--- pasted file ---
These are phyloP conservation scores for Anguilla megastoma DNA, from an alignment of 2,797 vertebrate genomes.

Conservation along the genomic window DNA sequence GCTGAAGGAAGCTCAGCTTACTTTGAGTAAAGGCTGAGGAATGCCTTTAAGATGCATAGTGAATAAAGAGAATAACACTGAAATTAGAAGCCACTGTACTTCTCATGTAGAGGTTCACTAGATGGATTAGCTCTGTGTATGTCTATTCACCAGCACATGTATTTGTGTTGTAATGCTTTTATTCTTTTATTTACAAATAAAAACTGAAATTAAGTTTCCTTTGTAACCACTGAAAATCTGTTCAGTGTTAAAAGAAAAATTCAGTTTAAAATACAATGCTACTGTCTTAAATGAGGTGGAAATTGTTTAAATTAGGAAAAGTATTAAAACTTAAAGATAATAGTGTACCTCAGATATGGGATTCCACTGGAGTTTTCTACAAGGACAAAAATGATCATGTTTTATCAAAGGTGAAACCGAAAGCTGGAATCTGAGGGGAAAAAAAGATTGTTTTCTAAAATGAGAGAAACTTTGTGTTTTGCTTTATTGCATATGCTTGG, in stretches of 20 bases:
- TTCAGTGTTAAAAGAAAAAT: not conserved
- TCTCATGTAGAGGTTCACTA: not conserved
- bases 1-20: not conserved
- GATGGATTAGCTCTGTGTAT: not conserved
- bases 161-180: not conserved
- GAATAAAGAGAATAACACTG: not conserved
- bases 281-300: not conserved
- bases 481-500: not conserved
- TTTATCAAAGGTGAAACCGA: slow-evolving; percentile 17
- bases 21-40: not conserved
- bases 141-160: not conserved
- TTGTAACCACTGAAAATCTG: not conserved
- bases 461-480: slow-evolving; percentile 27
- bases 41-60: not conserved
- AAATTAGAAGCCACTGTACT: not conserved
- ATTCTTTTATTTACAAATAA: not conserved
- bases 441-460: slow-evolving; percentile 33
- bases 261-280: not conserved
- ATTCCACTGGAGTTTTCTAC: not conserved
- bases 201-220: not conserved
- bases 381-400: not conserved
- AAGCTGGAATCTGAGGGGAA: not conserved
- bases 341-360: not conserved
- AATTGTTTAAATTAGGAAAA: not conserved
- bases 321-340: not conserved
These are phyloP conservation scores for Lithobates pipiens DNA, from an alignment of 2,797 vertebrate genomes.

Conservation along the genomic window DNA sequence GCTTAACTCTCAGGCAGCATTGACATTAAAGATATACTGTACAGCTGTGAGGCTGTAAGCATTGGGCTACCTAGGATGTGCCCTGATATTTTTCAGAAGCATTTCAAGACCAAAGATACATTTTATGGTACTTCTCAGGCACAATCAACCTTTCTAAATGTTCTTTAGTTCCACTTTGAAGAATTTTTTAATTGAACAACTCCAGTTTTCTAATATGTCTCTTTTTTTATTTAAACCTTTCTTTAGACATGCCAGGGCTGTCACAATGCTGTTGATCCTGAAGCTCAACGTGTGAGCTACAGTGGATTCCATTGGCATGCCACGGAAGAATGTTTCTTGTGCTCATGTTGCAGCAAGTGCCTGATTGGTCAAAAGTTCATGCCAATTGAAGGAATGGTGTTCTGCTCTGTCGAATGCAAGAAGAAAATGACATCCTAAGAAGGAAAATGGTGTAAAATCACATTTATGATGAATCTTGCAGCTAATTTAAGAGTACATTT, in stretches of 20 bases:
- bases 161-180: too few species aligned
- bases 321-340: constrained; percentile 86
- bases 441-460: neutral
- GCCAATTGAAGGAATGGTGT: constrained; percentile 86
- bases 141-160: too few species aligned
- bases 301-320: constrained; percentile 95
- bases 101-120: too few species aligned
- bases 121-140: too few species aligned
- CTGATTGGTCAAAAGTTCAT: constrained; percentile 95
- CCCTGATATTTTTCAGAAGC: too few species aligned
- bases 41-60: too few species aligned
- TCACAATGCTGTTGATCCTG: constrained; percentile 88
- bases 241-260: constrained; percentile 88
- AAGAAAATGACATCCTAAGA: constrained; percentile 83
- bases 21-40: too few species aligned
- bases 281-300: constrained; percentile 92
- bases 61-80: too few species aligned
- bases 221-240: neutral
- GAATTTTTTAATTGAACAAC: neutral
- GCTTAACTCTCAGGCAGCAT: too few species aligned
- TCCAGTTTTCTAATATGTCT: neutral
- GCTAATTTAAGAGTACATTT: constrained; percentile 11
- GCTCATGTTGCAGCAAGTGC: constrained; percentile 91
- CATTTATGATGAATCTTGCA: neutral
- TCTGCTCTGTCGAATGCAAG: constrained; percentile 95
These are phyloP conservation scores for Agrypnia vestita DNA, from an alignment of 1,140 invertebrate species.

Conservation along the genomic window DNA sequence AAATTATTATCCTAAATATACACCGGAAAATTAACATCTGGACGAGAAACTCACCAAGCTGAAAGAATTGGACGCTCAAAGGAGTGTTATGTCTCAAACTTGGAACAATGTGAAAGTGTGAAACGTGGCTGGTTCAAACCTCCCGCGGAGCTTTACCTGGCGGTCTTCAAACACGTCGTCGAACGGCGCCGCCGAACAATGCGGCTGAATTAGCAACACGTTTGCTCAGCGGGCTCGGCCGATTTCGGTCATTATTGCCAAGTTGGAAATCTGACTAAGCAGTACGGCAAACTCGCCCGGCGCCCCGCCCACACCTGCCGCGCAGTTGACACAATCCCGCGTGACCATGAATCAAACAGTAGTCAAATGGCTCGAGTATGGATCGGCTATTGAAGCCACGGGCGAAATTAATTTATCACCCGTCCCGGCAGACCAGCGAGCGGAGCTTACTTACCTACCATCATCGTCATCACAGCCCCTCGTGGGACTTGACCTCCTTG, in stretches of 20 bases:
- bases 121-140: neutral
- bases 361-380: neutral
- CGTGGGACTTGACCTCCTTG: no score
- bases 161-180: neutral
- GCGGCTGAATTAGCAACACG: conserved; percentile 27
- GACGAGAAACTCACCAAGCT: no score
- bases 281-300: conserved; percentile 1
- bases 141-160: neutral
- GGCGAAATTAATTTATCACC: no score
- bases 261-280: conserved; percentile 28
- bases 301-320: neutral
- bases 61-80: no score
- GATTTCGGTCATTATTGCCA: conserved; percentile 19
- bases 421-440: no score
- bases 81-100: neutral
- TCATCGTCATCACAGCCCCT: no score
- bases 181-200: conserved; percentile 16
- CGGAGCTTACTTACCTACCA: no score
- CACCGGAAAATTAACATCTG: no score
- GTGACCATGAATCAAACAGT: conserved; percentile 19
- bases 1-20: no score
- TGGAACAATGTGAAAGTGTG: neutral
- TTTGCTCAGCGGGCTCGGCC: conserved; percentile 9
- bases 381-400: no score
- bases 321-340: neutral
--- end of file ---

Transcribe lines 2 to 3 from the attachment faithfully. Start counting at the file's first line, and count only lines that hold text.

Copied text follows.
Conservation along the genomic window DNA sequence GCTGAAGGAAGCTCAGCTTACTTTGAGTAAAGGCTGAGGAATGCCTTTAAGATGCATAGTGAATAAAGAGAATAACACTGAAATTAGAAGCCACTGTACTTCTCATGTAGAGGTTCACTAGATGGATTAGCTCTGTGTATGTCTATTCACCAGCACATGTATTTGTGTTGTAATGCTTTTATTCTTTTATTTACAAATAAAAACTGAAATTAAGTTTCCTTTGTAACCACTGAAAATCTGTTCAGTGTTAAAAGAAAAATTCAGTTTAAAATACAATGCTACTGTCTTAAATGAGGTGGAAATTGTTTAAATTAGGAAAAGTATTAAAACTTAAAGATAATAGTGTACCTCAGATATGGGATTCCACTGGAGTTTTCTACAAGGACAAAAATGATCATGTTTTATCAAAGGTGAAACCGAAAGCTGGAATCTGAGGGGAAAAAAAGATTGTTTTCTAAAATGAGAGAAACTTTGTGTTTTGCTTTATTGCATATGCTTGG, in stretches of 20 bases:
- TTCAGTGTTAAAAGAAAAAT: not conserved